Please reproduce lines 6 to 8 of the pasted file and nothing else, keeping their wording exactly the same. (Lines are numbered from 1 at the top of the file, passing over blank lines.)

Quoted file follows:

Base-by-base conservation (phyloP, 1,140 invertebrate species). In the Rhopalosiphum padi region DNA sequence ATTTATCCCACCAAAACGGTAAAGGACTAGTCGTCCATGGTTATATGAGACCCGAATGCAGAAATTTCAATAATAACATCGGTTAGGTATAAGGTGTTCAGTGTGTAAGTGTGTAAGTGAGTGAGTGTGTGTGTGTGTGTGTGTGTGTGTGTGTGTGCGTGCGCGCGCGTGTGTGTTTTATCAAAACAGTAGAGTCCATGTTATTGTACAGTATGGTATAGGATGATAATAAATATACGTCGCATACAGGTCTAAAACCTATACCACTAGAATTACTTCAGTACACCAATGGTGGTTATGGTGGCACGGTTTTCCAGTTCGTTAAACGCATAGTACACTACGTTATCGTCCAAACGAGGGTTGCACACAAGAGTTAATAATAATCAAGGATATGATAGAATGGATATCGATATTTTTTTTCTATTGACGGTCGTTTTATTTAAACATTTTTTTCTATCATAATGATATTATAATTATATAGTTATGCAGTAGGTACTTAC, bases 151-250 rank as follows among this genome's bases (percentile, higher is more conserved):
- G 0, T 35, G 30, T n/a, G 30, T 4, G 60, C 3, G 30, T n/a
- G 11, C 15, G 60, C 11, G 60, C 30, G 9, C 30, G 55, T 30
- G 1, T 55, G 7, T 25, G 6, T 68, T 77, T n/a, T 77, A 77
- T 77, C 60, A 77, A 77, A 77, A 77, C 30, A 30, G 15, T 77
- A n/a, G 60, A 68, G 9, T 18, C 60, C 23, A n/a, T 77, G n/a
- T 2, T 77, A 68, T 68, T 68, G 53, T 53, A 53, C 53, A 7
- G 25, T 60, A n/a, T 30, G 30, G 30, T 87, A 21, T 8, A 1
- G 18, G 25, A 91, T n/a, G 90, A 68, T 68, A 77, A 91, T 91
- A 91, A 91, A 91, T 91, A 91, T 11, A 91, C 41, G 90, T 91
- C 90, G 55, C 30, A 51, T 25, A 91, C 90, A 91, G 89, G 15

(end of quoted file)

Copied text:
- A n/a, G 60, A 68, G 9, T 18, C 60, C 23, A n/a, T 77, G n/a
- T 2, T 77, A 68, T 68, T 68, G 53, T 53, A 53, C 53, A 7
- G 25, T 60, A n/a, T 30, G 30, G 30, T 87, A 21, T 8, A 1